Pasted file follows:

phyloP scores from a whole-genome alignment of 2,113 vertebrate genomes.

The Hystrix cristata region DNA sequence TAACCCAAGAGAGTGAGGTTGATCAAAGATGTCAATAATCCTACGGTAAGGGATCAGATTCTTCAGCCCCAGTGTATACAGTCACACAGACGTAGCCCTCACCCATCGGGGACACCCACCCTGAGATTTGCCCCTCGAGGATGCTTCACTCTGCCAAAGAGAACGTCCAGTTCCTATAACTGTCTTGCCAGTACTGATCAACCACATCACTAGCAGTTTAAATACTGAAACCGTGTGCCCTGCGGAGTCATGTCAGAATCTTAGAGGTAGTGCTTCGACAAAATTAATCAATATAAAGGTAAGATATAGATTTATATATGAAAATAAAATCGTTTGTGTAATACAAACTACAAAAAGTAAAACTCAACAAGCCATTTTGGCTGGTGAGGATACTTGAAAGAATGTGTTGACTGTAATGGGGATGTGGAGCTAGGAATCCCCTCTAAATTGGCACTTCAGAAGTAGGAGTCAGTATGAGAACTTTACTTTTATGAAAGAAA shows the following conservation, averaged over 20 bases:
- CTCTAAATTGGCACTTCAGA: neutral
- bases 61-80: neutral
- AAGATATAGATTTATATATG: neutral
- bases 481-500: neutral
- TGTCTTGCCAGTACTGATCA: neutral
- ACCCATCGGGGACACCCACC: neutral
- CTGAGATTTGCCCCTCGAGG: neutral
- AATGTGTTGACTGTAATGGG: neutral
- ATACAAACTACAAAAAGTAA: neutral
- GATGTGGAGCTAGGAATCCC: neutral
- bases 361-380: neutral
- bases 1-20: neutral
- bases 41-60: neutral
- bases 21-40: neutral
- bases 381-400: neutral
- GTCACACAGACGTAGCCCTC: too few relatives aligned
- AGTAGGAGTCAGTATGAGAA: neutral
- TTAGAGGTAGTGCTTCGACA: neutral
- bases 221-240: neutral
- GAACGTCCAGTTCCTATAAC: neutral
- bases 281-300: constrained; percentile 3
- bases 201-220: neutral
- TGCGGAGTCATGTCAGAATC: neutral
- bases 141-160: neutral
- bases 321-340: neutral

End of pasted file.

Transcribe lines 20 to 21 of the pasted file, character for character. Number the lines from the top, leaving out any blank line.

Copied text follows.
- TTAGAGGTAGTGCTTCGACA: neutral
- bases 221-240: neutral